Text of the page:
- any weapon or device that is intended, or has the capability, to cause death or serious bodily injury to a significant number of people through the release, dissemination, or impact of:
- toxic or poisonous chemicals or their precursors
- a disease organism
- radiation or radioactivity
For the purposes of the prevention of weapons proliferation, the U.S. Code defines weapons of mass destruction as "chemical, biological, and nuclear weapons, and chemical, biological, and nuclear materials used in the manufacture of such weapons".
Criminal (civilian) definition
- any "destructive device" defined as any explosive, incendiary, or poison gas – bomb, grenade, rocket having a propellant charge of more than four ounces, missile having an explosive or incendiary charge of more than one-quarter ounce, mine, or device similar to any of the devices described in the preceding clauses
- any weapon that is designed or intended to cause death or serious bodily injury through the release, dissemination, or impact of toxic or poisonous chemicals, or their precursors
- any weapon involving a biological agent, toxin, or vector
- any weapon that is designed to release radiation or radioactivity at a level dangerous to human life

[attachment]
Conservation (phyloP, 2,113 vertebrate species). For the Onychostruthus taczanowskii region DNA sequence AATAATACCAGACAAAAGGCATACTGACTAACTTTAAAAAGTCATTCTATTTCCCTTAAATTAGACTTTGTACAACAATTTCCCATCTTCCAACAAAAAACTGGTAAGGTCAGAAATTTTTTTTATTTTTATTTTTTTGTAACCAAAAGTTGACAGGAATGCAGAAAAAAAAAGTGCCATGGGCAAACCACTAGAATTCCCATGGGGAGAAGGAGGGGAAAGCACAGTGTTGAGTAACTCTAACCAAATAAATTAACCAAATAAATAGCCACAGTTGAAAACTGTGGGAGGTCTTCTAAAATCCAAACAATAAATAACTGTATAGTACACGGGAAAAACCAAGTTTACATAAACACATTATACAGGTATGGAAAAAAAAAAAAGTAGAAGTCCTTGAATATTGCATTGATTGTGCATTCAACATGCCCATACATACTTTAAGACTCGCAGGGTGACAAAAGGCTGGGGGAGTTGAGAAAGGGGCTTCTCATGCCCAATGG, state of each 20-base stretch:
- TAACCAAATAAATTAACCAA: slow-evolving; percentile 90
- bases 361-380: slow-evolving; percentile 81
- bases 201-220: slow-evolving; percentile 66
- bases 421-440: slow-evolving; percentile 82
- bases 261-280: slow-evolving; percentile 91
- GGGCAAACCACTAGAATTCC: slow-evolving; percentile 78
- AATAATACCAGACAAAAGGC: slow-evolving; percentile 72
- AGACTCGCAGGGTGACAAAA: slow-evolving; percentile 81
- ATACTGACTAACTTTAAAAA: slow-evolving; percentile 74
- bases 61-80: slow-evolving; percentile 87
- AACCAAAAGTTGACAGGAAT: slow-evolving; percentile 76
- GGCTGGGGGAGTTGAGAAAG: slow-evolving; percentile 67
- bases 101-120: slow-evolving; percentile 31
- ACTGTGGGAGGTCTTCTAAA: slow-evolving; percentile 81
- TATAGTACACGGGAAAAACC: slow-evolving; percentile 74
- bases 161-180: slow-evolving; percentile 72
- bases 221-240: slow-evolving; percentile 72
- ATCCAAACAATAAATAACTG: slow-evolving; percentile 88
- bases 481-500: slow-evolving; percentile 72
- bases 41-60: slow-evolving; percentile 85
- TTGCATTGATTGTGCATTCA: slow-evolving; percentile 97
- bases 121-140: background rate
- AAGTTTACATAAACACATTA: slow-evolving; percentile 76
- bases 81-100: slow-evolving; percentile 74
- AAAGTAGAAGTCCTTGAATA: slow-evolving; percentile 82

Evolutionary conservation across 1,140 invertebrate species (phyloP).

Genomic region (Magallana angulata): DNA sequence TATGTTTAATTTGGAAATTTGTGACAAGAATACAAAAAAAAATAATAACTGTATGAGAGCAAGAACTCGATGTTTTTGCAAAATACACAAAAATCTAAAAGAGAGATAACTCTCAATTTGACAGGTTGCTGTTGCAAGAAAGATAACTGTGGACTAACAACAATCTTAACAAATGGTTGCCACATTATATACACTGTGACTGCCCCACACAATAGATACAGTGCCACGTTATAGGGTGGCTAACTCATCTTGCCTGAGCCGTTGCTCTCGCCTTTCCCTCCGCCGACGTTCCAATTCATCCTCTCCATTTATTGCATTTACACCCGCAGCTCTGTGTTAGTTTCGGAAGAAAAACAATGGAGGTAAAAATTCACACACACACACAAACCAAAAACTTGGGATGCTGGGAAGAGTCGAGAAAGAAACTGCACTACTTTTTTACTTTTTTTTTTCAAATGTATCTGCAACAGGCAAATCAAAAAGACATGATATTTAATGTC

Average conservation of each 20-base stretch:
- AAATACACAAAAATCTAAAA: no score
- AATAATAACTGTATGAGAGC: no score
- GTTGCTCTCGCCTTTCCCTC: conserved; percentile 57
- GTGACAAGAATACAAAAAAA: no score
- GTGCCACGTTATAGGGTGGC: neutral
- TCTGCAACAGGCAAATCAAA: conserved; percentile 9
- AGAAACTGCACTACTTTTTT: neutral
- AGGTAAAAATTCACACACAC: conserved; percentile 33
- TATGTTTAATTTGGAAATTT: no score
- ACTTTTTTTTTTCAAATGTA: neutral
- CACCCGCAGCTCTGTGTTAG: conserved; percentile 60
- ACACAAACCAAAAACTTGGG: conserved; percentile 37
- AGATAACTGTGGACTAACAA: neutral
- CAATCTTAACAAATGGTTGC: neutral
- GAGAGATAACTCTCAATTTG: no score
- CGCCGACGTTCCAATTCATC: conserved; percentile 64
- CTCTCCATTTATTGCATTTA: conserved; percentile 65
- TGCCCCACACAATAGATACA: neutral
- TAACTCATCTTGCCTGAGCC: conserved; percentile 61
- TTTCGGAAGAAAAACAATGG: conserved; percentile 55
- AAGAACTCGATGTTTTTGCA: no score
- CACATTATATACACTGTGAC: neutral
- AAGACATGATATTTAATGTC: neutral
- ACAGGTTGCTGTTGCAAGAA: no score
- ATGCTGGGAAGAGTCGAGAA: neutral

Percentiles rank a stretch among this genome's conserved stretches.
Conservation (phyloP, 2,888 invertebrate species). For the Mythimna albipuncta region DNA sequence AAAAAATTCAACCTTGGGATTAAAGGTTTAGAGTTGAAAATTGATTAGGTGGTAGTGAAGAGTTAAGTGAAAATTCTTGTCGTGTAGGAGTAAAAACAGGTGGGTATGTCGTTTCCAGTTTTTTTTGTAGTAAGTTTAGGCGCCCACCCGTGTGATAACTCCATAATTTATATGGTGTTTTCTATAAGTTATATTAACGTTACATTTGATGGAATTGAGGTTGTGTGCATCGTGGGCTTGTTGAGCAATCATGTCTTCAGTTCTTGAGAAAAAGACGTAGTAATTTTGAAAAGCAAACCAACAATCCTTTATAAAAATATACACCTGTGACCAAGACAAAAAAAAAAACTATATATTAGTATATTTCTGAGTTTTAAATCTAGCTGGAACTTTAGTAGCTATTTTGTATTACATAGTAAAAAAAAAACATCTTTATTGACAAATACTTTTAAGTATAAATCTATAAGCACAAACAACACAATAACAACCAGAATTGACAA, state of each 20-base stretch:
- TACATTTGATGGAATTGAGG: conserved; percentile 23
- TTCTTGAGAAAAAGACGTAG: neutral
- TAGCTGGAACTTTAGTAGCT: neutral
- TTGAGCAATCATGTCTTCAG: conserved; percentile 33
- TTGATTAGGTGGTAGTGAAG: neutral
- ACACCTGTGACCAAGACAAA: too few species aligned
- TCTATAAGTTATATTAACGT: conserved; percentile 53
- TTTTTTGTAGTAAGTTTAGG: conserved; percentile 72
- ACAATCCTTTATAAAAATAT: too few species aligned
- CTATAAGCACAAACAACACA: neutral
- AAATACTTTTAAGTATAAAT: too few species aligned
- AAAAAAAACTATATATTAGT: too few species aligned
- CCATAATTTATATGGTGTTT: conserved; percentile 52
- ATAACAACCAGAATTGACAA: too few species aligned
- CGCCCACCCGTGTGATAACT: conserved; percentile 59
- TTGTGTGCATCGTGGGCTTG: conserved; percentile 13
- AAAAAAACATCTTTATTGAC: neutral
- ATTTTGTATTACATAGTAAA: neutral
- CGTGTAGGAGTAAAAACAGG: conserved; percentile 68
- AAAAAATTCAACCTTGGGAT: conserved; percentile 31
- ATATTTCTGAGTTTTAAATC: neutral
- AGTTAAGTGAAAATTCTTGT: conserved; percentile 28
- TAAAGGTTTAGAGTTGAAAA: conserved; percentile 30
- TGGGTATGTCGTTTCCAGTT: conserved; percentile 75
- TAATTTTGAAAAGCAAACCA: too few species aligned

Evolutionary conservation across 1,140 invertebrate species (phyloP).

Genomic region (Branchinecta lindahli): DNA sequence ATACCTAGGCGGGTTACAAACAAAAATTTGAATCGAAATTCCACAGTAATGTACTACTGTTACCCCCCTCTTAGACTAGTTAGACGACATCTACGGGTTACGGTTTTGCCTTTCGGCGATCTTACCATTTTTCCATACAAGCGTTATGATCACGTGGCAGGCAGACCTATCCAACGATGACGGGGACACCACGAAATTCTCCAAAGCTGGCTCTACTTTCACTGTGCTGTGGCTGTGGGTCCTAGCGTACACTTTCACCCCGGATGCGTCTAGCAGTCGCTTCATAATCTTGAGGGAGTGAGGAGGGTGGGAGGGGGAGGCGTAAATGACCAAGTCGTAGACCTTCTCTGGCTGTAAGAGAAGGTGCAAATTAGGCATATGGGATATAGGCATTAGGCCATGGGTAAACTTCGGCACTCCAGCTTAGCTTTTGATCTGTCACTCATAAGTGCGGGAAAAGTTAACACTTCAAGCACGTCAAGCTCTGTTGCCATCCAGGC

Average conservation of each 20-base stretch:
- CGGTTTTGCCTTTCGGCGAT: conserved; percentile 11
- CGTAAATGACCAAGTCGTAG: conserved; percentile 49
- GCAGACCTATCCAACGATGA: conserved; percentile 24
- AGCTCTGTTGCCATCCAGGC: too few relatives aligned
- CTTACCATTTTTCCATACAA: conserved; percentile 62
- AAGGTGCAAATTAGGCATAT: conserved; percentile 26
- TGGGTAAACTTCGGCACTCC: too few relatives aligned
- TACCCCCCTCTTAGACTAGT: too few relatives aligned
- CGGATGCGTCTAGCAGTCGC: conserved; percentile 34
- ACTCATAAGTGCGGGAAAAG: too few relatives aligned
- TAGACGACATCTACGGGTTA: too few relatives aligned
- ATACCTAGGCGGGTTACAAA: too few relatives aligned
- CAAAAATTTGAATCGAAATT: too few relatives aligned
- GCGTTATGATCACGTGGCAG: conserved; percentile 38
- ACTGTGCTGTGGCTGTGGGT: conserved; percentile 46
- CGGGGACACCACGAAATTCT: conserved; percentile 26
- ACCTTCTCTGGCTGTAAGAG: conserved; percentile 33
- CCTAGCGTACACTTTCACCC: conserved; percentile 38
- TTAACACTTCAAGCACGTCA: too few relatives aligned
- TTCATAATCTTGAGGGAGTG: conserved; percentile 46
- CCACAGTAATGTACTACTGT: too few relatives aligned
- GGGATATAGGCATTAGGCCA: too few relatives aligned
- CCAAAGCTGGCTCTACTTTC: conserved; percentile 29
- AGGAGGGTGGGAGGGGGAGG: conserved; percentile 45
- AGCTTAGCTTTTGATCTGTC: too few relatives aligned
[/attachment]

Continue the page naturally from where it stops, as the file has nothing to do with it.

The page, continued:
- any "destructive device" as defined in Title 18 USC Section 921: any explosive, incendiary, or poison gas – bomb, grenade, rocket having a propellant charge of more than four ounces, missile having an explosive or incendiary charge of more than one-quarter ounce, mine, or device similar to any of the devices described in the preceding clauses
- any weapon designed or intended to cause death or serious bodily injury through the release, dissemination, or impact of toxic or poisonous chemicals or their precursors
- any weapon involving a disease organism
- any weapon designed to release radiation or radioactivity at a level dangerous to human life
- any device or weapon designed or intended to cause death or serious bodily injury by causing a malfunction of or destruction of an aircraft or other vehicle that carries humans or of an aircraft or other vehicle whose malfunction or destruction may cause said aircraft or other vehicle to cause death or serious bodily injury to humans who may be within range of the vector in its course of travel or the travel of its debris.
Indictments and convictions for possession and use of WMD such as truck bombs, pipe bombs, shoe bombs, and cactus needles coated with a biological toxin have been obtained under 18 USC 2332a.
As defined by 18 USC §2332 (a), a Weapon of Mass Destruction is:
- (A) any destructive device as defined in section 921 of the title;
- (B) any weapon that is designed or intended to cause death or serious bodily injury through the release, dissemination, or impact of toxic or poisonous chemicals, or their precursors;
- (C) any weapon involving a biological agent, toxin, or vector (as those terms are defined in section 178 of this title); or
- (D) any weapon that is designed to release radiation or radioactivity at a level dangerous to human life;